Analytical methods

The course of the biotransformation was controlled by means of TLC. The composition of product mixtures was established by GC. The crude mixture was separated by preparative TLC (Silica Gel GF, 500 μm, Analtech) with a hexane/acetone mixture (2:1, v/v) as the eluent. After elution products were detected under UV light (365 nm), then scraped from the plate and eluted with acetone to give fractions. Analytical TLC was carried out on silica gel G (Merck). Compounds were detected by spraying the plates with a H2SO4/CH3OH mixture (1:1, v/v) and visualized under UV light (254 nm). GC analysis was performed using a Hewlett-Packard 5890A (Series II) GC instrument fitted with a flame ionization detector (FID). The DB-5MS (cross-linked phenyl methyl siloxane) capillary column (30 m × 0.32 mm × 0.25 μm) was used to determine the composition of product mixtures. The following temperature program was used: 250 °C (1 min)/5 °C/min/300 °C (6 min). The NMR spectra were recorded on a DRX 500 MHz Bruker spectrometer and measured in CDCl3. The products’ structures were determined by means of elemental analysis, 1H NMR, 13C NMR and correlation spectroscopy (HMBC, HSQC).

Results and discussion

Strain identification

The colonies of I. farinosa grew relatively slowly on the PDA medium, appearing smooth and delicate, soon forming white or yellowish synnemata which were up to 50 mm long (Fig. 2). The fungi were also observed under a microscope. Aerial hyphae were hyaline, quite loose, with smooth, thin walls. Conidiogenous cells were scattered, growing out directly from general hyphal mass or from side branches, sporadically present in dense clusters. Conidia were single-celled, hyaline, smooth, with thin walls. No chlamydospores were noted.

The twelve fungal strains used in this study were identified by determination of the ITS1-ITS2 sequence. The DNA fragments were amplified using PCR with ITS4 -ITS5 primers and sequenced. The complete sequences of these products were compared with reference ITS sequences deposited in the GenBank database (Table 1).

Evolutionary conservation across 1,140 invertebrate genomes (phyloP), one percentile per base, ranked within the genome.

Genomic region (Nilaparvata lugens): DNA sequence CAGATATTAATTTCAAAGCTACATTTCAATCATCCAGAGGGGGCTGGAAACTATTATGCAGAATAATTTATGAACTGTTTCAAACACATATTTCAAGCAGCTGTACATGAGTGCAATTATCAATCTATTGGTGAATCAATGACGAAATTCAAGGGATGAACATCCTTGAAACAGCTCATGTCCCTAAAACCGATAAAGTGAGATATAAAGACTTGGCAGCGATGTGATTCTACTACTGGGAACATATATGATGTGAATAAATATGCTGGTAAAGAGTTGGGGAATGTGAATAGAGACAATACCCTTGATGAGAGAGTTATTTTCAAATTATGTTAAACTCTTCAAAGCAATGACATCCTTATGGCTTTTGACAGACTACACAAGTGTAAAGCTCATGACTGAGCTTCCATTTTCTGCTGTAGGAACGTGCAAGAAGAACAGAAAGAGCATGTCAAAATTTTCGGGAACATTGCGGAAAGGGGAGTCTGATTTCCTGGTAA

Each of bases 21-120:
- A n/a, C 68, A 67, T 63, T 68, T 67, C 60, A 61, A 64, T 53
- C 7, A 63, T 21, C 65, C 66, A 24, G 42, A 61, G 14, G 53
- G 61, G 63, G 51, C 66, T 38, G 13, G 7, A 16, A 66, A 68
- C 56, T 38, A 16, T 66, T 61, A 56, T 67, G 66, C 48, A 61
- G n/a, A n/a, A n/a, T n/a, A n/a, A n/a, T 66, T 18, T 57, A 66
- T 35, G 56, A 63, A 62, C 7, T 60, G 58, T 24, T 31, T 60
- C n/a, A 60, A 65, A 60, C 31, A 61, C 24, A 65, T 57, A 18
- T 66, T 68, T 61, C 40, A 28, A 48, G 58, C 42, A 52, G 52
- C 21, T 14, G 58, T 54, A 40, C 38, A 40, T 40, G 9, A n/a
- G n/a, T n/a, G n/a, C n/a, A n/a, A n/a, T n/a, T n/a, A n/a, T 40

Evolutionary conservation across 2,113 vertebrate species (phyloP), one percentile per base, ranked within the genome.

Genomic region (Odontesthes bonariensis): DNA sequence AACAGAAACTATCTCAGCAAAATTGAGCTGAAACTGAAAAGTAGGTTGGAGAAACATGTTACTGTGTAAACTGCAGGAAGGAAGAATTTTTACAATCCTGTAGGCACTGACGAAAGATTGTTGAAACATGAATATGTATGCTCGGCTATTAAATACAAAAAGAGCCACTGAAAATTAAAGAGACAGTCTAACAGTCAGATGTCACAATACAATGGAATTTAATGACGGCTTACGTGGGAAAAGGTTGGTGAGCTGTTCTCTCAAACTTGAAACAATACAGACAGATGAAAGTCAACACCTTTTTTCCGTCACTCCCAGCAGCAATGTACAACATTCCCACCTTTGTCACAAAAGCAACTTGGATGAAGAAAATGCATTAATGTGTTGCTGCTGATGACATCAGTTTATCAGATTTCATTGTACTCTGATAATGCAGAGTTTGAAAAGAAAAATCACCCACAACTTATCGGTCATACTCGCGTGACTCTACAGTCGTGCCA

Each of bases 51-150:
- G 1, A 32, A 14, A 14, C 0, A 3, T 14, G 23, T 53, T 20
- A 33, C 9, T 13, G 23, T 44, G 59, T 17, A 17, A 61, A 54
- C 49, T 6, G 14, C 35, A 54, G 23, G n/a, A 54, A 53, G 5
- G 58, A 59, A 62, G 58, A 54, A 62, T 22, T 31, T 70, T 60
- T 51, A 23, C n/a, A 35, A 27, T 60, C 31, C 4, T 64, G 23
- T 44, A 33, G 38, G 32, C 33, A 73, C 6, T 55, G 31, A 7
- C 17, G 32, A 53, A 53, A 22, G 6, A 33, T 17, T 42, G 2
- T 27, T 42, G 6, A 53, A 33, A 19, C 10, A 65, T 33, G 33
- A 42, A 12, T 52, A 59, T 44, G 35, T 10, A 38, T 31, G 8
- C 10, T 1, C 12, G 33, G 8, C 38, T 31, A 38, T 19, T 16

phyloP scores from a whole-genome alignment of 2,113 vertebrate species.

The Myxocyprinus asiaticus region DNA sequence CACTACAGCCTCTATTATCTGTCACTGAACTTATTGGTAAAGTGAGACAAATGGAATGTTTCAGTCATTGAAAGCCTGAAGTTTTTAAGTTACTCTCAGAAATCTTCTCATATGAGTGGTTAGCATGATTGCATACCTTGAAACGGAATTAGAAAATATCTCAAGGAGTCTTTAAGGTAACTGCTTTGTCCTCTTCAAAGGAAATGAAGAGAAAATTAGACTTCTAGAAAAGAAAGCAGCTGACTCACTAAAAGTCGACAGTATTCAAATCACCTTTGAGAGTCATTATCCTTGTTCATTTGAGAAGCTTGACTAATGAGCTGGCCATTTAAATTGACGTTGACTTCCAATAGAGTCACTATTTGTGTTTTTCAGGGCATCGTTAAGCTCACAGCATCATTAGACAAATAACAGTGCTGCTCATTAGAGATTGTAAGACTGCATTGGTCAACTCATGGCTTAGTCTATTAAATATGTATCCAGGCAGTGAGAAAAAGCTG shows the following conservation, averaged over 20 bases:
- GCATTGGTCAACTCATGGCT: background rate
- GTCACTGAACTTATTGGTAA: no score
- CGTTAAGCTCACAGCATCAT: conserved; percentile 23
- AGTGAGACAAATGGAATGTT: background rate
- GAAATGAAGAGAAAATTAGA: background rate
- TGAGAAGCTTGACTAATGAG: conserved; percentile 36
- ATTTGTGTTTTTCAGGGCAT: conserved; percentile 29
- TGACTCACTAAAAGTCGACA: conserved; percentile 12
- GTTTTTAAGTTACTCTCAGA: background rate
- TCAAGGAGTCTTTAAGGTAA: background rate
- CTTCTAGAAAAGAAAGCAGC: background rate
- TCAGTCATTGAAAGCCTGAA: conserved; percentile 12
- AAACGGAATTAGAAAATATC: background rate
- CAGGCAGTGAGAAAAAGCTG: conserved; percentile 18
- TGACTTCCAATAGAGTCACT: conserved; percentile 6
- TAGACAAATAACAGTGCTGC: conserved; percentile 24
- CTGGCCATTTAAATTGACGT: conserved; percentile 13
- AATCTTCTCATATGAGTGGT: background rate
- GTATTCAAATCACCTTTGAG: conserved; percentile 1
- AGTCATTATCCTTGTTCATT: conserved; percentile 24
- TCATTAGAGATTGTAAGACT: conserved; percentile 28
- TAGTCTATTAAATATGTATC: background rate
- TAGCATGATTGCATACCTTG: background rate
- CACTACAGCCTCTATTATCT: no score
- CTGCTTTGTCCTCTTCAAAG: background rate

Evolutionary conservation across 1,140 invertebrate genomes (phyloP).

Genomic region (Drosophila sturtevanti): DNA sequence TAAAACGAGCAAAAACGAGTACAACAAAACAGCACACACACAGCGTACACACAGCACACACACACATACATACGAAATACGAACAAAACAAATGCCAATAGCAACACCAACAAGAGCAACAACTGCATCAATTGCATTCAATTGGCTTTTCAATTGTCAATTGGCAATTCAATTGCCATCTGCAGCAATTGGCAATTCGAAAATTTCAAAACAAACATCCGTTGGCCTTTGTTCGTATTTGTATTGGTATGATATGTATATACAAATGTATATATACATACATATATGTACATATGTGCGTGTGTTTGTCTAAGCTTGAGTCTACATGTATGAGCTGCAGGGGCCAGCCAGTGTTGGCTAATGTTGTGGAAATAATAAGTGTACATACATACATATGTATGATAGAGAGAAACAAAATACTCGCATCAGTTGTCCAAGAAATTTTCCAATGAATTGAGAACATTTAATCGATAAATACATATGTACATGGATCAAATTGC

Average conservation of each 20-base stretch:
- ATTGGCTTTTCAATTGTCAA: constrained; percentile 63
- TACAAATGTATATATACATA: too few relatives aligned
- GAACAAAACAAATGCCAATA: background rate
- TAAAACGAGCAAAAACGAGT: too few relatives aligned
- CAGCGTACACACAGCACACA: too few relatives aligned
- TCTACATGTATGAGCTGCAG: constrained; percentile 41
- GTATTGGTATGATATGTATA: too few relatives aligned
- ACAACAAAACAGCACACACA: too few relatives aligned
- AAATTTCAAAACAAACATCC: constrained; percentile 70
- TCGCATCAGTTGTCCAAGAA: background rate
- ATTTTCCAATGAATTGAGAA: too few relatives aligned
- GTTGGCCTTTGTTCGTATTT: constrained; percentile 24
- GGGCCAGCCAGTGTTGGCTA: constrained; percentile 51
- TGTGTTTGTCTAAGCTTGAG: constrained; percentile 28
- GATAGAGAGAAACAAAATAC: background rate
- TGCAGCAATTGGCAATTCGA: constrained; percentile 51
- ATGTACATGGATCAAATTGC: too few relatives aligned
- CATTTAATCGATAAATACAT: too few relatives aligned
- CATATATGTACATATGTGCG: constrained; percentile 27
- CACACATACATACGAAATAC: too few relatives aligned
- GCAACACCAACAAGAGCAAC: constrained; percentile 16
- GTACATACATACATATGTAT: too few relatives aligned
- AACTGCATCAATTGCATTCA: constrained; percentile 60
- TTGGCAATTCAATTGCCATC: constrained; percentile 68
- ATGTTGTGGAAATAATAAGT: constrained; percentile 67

Table 1

Identification of fungal strains on the basis of the sequence of the ITS1-ITS2 sequences, and comparison with reference ITS sequences

Name of fungal strain

Identified fungal species

Sequence identity

KCh J1.1

Isaria farinosa

99% identity to Isaria farinosa, Acc. Numbers: HQ115724.1, AB080087.1, GU354351.1

KCh J1.2

Isaria farinosa

99% identity to Isaria farinosa, Acc. Numbers: MF950892.1, KX882684.1, MF326609.1

KCh J1.3

Isaria farinosa

99% identity to Isaria farinosa, Acc. Numbers: HQ115724.1, AB080087.1, GU354351.1

KCh J1.4

Isaria farinosa

98% identity to Isaria farinosa, Acc. Numbers: MF950892.1, MF326609.1, KT368167.1

KCh J1.6

Isaria farinosa

99% identity to Isaria farinosa, Acc. Numbers: MF950892.1, MF326609.1, KT368167.1

KCh J2.2

Isaria farinosa

98% identity to Isaria farinosa, Acc. Numbers: HQ115724.1, KU214569.1, KU214564.1

KCh J2.3

Isaria farinosa

99% identity to Isaria farinosa, Acc. Numbers: HQ115724.1, AB080087.1, KU214569.1

KCh J2.4

Isaria farinosa

99% identity to Isaria farinosa, Acc. Numbers: HQ115724.1, GU354351.1, AB080087.1

KCh J2.6

Isaria farinosa

99% identity to Isaria farinosa, Acc. Numbers: HQ115724.1, GU354351.1, AB080087.1

KCh KW1.1

Isaria farinosa

100% identity to Isaria farinosa, Acc. Numbers: MF950892.1, KX882684.1, MF326609.1

KCh KW1.2

Isaria farinosa

86% identity to Isaria farinosa, Acc. Numbers: HE664156.1, HQ907945.1, MF950892.1

KCh RJ1.1

Isaria farinosa

99% identity to Isaria farinosa, Acc. Numbers: MF950892.1, MF326609.1, KT368167.1

The phylogenetic analysis did not show any significant differences between investigated fungal strains. Also in comparison with fungal strains of Isaria farinosa isolated from different environments and deposited in the collection of the Institute of Plant Genetics, Polish Academy of Sciences, Poznań, Poland, no differences in sequences were observed.

Spectral data of isolation metabolites

Transformation of adrenosterone (ADR)

After 3-day incubation of 100 mg of adrenosterone in Isaria farinosa KCh KW1.1 culture 30.1 mg (30%) of 6β-hydroxyandrost-4-ene-3,11,17-trione (6β-OH-ADR) was isolated as the main product.

Spectral data of isolated 6β-hydroxyandrost-4-ene-3,11,17-trione (6β-OH-ADR)

1H NMR (600 MHz) (ppm) (CDCl3) δ: 0.89 (s, 3H, 18-H); 1.50 (ddd, 1H, J = 14.1, 11.6, 2.6 Hz, 7-Hα); 1.60 (s, 3H, 19-H); 1.62 (td, 1H, J = 14.5, 4.0 Hz, 1-Hα); 1.73 (ddd, 1H, J = 21.4, 12.1, 9.4 Hz, 15-Hβ); 1.86 (d, 1H, J = 11.5 Hz, 9-H); 1.89 (td, 1H, J = 11.8, 5.7 Hz, 14-H); 2.12–2.18 (m, 1H, 15-Hα); 2.20–2.37 (m, 4H, 2-Hα, 7-Hβ, 12-Hα, 16-Hα); 2.44–2.60 (m, 4H, 2-Hβ, 8-H, 12-Hβ, 16-Hβ); 2.80 (dm, 1H, J = 13.4 Hz, 1-Hβ); 4.39 (br s, 1H, 6-Hα); 5.79 (br s, 1H, 4-H).

Transformation of progesterone (P)

After 3-day incubation of 100 mg of progesterone in Isaria farinosa KCh KW1.1 culture 32.9 mg (33%) of 6β,11α-dihydroxyprogesterone (6β,11α-OH-P) and 4.1 mg (4%) of 6β-hydroxy-11-oxo-progesterone (6β-OH,11-oxo-P) were isolated.